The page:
These three band leaders and their groups have a combined seven No. 1s on the Billboard 200 and 15 No. 1s on Billboard’s Alternative Songs chart, which means they’re far removed these days from worrying about stray projectiles or emergency dental work. (Though Cuomo did have an encounter with an electric eel that left a scar during a swim break on 2012’s Weezer Cruise.) Yet instead of staying in their comfort zones, they’re eager to create a live experience that’s as legendary as anything else they have done. So they’re assembled here today to talk about what they’re calling the Hella Mega Tour: a joint trek -- produced by Live Nation and presented by Harley-Davidson -- that will kick off in Europe next June before coming to North America for a 20-date stadiums-only leg in July.
None of the bands have embarked an all-stadiums tour before, let alone in such company. At iconic baseball venues like Chicago’s Wrigley Field and Boston’s Fenway Park, they’ll provide, essentially, a three-hour nightly mega-mix of the music that has dominated KROQ Los Angeles playlists for the past generation -- but with the kind of star wattage that could well nudge rock closer to current pop music’s center. “The world is super hip-hop- and Instagram-[oriented], and I think this is counterprogramming to all of that,” says Wentz. “This is the biggest rock’n’roll thing that’s going to happen that summer.”
Masterminding the operation is Crush Music, the New York- and L.A.-based company that manages all three acts: Fall Out Boy since 2002 (the band has helped Crush grow as much as Crush helped it), Weezer since 2016 (Crush’s label arm has released the band’s last four albums with Atlantic) and Green Day since 2017 (when the group parted ways with its manager of 21 years, Pat Magnarella). “I asked Green Day what their goals were because they have already achieved almost every goal a band has,” recalls Crush co-founder Jonathan Daniel. “And Mike said, ‘Well, we want to play stadiums.’ ”
Green Day has played its share before, including on its last tour in 2017. But it had done so with less frequency since 2004’s American Idiot and 2009’s 21st Century Breakdown, zeitgeist-dominating albums that brought the band to commercial heights that its follow-ups (2012’s busy triple-album suite ¡Uno! ¡Dos! ¡Tré! and 2016’s return-to-form Revolution Radio) didn’t sustain. “It really came together when Fall Out Boy and Weezer were thrown out,” says Jenna Adler, who has booked Green Day for Creative Artists Agency since 1995. As Daniel puts it: “You want to make it exciting and relevant to you, not just a victory lap.”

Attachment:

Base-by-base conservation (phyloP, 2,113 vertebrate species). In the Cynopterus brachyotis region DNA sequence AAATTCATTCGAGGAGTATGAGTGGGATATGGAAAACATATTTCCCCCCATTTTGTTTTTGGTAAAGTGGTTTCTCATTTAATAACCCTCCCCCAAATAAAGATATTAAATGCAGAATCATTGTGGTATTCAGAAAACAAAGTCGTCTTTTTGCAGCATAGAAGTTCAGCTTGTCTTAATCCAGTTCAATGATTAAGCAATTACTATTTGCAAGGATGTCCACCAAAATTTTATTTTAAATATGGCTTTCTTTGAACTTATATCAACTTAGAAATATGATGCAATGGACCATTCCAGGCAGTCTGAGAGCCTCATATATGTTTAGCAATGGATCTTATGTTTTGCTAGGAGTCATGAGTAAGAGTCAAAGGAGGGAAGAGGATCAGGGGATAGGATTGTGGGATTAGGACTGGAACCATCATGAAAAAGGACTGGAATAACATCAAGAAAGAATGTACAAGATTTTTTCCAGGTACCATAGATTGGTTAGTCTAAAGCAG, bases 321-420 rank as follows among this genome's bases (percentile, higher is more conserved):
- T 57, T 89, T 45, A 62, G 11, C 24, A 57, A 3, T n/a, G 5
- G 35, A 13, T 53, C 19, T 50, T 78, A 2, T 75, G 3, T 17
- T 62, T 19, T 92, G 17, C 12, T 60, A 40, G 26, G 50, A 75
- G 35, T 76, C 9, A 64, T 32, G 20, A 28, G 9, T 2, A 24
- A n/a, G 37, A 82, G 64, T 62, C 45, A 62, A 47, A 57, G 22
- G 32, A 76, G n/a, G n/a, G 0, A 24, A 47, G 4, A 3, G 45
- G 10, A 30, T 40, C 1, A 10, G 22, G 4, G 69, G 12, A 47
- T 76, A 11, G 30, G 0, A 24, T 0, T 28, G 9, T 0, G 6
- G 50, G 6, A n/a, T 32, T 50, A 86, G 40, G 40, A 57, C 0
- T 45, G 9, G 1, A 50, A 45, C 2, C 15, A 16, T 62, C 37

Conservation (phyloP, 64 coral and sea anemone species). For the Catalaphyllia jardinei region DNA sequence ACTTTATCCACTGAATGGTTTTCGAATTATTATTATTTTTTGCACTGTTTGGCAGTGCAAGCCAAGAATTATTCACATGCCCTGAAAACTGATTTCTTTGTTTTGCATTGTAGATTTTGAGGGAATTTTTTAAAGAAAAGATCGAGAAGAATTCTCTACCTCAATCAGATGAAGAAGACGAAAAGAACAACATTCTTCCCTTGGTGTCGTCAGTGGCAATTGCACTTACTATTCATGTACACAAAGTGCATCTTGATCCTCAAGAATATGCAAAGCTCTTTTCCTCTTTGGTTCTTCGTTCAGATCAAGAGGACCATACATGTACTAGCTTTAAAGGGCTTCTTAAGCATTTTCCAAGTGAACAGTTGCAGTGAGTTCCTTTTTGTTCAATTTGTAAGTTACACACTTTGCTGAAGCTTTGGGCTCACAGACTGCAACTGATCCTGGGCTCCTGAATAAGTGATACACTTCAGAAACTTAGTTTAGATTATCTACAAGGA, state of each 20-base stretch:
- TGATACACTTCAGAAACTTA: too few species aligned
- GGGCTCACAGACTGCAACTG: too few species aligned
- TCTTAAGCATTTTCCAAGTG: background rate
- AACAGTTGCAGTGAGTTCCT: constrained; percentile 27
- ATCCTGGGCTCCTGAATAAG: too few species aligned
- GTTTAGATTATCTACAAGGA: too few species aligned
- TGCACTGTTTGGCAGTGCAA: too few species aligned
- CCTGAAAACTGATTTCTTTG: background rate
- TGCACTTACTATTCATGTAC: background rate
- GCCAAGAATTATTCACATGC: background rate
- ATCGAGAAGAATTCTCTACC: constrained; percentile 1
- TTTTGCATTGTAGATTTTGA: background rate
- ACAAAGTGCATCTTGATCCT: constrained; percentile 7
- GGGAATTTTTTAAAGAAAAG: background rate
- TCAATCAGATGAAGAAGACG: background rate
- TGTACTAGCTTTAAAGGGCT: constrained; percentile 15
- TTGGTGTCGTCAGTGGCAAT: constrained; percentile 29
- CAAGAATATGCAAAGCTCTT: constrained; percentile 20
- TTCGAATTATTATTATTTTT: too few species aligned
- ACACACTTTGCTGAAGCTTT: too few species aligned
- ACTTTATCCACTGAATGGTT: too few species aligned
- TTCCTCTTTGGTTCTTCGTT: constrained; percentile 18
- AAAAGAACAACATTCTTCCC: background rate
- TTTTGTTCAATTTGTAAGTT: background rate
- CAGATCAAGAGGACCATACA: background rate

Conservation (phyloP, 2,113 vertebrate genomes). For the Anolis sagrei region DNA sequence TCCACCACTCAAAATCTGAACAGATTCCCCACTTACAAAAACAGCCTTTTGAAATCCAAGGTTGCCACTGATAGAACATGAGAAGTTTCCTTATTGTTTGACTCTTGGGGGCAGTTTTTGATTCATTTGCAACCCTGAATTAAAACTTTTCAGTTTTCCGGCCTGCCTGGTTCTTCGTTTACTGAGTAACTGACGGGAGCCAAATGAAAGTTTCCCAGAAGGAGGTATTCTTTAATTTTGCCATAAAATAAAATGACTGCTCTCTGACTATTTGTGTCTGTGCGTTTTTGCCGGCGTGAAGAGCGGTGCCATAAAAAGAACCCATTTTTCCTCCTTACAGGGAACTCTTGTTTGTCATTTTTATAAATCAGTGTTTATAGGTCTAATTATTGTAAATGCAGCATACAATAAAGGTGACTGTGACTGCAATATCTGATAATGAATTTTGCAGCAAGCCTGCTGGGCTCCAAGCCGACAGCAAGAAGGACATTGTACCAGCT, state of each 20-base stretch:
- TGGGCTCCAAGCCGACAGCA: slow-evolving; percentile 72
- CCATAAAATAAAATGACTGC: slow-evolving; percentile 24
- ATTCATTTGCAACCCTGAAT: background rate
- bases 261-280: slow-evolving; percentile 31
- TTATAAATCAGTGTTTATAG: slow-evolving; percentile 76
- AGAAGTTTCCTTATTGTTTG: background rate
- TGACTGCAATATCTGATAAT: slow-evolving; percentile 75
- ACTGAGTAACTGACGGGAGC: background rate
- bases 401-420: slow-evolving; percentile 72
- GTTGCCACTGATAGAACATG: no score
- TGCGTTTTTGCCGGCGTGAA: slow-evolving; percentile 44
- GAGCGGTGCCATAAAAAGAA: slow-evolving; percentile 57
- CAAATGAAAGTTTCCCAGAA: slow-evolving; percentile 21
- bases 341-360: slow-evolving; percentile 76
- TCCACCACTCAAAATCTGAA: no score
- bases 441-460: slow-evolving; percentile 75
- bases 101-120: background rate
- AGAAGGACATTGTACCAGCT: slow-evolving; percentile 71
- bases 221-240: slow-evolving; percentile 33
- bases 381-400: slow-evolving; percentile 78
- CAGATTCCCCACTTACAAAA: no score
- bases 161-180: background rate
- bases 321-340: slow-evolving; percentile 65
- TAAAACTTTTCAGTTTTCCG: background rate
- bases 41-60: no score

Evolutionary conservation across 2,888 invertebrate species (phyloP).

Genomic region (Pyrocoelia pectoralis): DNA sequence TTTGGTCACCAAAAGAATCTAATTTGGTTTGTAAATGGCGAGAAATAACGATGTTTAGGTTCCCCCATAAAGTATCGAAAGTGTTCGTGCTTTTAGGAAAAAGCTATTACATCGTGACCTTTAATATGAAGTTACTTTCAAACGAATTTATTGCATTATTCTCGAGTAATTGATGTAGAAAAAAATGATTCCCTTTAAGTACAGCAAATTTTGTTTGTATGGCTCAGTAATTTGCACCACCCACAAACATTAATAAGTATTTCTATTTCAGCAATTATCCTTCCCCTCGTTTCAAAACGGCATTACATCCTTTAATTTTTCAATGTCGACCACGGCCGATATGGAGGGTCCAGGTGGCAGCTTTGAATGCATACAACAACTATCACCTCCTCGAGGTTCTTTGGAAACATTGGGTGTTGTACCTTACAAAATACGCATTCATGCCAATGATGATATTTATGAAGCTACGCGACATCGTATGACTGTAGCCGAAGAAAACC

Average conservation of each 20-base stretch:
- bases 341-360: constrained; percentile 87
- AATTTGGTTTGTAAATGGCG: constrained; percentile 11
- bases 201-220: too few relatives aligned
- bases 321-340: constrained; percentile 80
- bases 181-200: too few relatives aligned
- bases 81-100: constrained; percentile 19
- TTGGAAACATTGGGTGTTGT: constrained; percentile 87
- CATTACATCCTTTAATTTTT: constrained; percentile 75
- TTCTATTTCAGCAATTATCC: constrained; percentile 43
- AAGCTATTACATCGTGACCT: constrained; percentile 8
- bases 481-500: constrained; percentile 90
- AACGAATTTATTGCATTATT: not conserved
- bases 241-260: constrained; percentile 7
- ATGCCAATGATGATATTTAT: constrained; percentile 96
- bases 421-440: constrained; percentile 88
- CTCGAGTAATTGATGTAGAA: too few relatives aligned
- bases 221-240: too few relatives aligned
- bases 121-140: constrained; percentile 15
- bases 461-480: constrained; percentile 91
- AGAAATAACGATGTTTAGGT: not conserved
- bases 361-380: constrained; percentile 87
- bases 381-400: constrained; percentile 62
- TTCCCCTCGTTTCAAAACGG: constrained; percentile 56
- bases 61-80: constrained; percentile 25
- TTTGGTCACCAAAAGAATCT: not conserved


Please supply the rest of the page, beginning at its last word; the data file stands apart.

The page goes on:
Fall Out Boy, which went from tabloid-friendly stars of the 2000s’ mascara-punk explosion to one of this decade’s most reliable suppliers of jock jams, signed on immediately, eager to play alongside two of its heroes. Also onboard right away was Weezer, ’90s nerdcore fixtures that became unlikely 2010s crowd-pleasers thanks in part to last year’s winking cover of Toto’s “Africa”; recorded in response to a viral fan petition, it became the group’s biggest Billboard Hot 100 hit in 12 years. Together, the trio of bands is offering one of the true event-level team-ups in the live market. “You don’t see U2 and Coldplay touring together,” says Adler. “Nothing’s bulletproof, but this is about as bulletproof as you can get.”
The combined average turnout of each of the bands’ most recent tours is an estimated 27,000 fans per gig, based on figures reported to Billboard Boxscore -- not far off from baseball stadiums’ roughly 30,000-plus concert capacities, but not factoring in any overlap in their fan bases. New music should sweeten the deal, however. In addition to the tracks they all released on the day of the tour announcement in September, Green Day and Weezer both have new studio albums, Father of All... and Van Weezer, which will arrive on Feb. 7 and in May, respectively. Fall Out Boy has a greatest-hits project due Nov. 15, and it maintains a steady radio presence through non-album hits like the ILoveMakonnen and Lil Peep collaboration “I’ve Been Waiting.” “It’s one plus one equals five,” says Daniel. “Even if it’s one plus one equals two and a half, I think we’re still good to sell out stadiums.”